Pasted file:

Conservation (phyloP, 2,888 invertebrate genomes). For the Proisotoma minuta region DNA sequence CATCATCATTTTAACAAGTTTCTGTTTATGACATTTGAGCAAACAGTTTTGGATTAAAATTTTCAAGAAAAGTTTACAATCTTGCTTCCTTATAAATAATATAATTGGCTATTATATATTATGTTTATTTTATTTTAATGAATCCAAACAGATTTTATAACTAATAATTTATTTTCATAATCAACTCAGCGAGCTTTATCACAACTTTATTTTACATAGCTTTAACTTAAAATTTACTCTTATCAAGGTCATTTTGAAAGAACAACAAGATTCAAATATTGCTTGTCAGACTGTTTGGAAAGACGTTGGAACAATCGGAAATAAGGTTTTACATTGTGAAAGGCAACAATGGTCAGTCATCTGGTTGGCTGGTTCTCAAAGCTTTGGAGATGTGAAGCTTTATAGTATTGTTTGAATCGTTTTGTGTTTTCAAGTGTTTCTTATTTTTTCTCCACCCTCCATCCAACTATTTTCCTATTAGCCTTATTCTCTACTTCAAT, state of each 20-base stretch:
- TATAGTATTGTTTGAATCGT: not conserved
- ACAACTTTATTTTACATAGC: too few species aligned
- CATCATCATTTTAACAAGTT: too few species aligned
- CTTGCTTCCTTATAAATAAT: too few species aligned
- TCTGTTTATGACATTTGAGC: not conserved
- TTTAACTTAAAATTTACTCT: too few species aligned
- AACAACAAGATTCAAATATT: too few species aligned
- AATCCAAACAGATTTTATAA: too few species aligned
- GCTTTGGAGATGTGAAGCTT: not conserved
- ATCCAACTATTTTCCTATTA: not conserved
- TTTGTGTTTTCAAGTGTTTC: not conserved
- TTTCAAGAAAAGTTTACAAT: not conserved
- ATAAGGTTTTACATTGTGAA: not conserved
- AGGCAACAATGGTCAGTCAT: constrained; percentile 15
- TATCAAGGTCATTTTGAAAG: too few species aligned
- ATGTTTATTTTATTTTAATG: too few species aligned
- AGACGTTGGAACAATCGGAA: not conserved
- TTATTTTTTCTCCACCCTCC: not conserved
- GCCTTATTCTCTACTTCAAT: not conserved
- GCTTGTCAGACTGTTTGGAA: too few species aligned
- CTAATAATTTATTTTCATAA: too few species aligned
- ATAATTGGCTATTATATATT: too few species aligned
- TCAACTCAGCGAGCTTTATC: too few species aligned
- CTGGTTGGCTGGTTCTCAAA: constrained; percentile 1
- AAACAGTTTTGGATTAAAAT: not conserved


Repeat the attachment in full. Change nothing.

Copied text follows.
Conservation (phyloP, 2,888 invertebrate genomes). For the Proisotoma minuta region DNA sequence CATCATCATTTTAACAAGTTTCTGTTTATGACATTTGAGCAAACAGTTTTGGATTAAAATTTTCAAGAAAAGTTTACAATCTTGCTTCCTTATAAATAATATAATTGGCTATTATATATTATGTTTATTTTATTTTAATGAATCCAAACAGATTTTATAACTAATAATTTATTTTCATAATCAACTCAGCGAGCTTTATCACAACTTTATTTTACATAGCTTTAACTTAAAATTTACTCTTATCAAGGTCATTTTGAAAGAACAACAAGATTCAAATATTGCTTGTCAGACTGTTTGGAAAGACGTTGGAACAATCGGAAATAAGGTTTTACATTGTGAAAGGCAACAATGGTCAGTCATCTGGTTGGCTGGTTCTCAAAGCTTTGGAGATGTGAAGCTTTATAGTATTGTTTGAATCGTTTTGTGTTTTCAAGTGTTTCTTATTTTTTCTCCACCCTCCATCCAACTATTTTCCTATTAGCCTTATTCTCTACTTCAAT, state of each 20-base stretch:
- TATAGTATTGTTTGAATCGT: not conserved
- ACAACTTTATTTTACATAGC: too few species aligned
- CATCATCATTTTAACAAGTT: too few species aligned
- CTTGCTTCCTTATAAATAAT: too few species aligned
- TCTGTTTATGACATTTGAGC: not conserved
- TTTAACTTAAAATTTACTCT: too few species aligned
- AACAACAAGATTCAAATATT: too few species aligned
- AATCCAAACAGATTTTATAA: too few species aligned
- GCTTTGGAGATGTGAAGCTT: not conserved
- ATCCAACTATTTTCCTATTA: not conserved
- TTTGTGTTTTCAAGTGTTTC: not conserved
- TTTCAAGAAAAGTTTACAAT: not conserved
- ATAAGGTTTTACATTGTGAA: not conserved
- AGGCAACAATGGTCAGTCAT: constrained; percentile 15
- TATCAAGGTCATTTTGAAAG: too few species aligned
- ATGTTTATTTTATTTTAATG: too few species aligned
- AGACGTTGGAACAATCGGAA: not conserved
- TTATTTTTTCTCCACCCTCC: not conserved
- GCCTTATTCTCTACTTCAAT: not conserved
- GCTTGTCAGACTGTTTGGAA: too few species aligned
- CTAATAATTTATTTTCATAA: too few species aligned
- ATAATTGGCTATTATATATT: too few species aligned
- TCAACTCAGCGAGCTTTATC: too few species aligned
- CTGGTTGGCTGGTTCTCAAA: constrained; percentile 1
- AAACAGTTTTGGATTAAAAT: not conserved